Friday, November 20, 2015

Questions for Catholics - Part 2

As a continuation of the "Questions for Catholics" series, which are in response to the Moriel Ministries, Jacob Prasch website this section we will answer to the questions of "Co-" which Moriel/Prasch has put forth.  
We are told in the New Testament there is one intercessor between God and man, Jesus the righteous. (1 Tim. 2:5) One intercessor, only one, Jesus. Man can’t reach God so God had to reach man by becoming one of us. If there is one intercessor, how can I be expected to believe that Mary “co-redeemed” us, “co-saved” us, and she is the “co-mediatrix” if there’s only one Savior? The Hebrew prophets said all along, “Yahweh – God is our Savior; there is no Savior but Me”. (Is. 43:11; Hos. 13:4) Only one Savior, only one intercessor.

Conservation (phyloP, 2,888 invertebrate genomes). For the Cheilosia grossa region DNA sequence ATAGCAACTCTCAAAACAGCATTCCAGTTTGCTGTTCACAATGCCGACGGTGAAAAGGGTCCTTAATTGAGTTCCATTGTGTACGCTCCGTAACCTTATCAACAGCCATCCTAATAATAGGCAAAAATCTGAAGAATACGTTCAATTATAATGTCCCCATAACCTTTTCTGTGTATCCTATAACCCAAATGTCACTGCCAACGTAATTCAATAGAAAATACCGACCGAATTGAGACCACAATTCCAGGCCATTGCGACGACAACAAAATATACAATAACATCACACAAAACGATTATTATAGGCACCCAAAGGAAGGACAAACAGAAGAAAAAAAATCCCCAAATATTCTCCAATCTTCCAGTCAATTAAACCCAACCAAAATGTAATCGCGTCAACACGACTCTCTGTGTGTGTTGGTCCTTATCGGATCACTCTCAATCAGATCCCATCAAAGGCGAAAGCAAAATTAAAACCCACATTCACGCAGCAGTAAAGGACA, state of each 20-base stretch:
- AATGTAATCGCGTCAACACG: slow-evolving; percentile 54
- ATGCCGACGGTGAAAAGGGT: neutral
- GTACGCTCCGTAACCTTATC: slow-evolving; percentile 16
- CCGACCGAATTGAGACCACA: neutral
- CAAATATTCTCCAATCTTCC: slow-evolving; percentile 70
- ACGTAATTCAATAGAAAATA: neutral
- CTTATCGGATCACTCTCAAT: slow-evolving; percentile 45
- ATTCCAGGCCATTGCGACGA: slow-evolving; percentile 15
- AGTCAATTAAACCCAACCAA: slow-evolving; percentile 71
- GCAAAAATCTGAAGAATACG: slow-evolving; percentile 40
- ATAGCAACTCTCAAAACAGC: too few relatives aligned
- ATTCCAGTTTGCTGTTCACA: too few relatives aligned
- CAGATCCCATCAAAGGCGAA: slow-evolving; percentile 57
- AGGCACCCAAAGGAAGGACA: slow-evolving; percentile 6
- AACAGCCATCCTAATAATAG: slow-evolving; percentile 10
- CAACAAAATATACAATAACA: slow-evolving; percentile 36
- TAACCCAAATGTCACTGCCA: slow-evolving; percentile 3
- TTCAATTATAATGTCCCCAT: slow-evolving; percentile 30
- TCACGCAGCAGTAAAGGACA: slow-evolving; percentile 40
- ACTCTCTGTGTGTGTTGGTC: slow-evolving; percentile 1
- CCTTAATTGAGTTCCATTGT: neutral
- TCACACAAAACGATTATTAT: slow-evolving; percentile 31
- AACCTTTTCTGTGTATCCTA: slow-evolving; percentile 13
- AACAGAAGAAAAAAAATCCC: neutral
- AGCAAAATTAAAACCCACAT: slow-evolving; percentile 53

We must begin by explaining that "co-" does not mean "another" it means "with."  That being said, the use of such "co-" terms in Catholicism, thus far, are not dogmatically defined.  No Catholic is "bound" to use such terms, but even so - what do they really mean?  Are these terms fundamentally wrong?  Let us take them one at a time in the order Moriel/Prasch has presented them.

Co-Redeemed:  The title used by some (and again, not all) Catholics is actually "Co-Redemptrix." In, what we refer to as "the economy of salvation," the Blessed Virgin most definitely plays a role.  While she is not THE Redeemer, it was through her fiat that the Redeemer came to us.  Had she not consented we can be sure that God would have chosen another vessel/ark to carry the Only Begotten Son of the Father and through the Holy Ghost, but since she gave her fiat such speculations are a bit of a waste of time.  The Blessed Virgin and Mother was with the Christ throughout his mortal life and now in eternity.   So how did she assist with the redemption process?

  1. She said "Yes" (her fiat).  When confronted by the archangel Gabriel, she consented "Behold the handmaid of the Lord; be it done to me according to thy word." (Luke 1:38).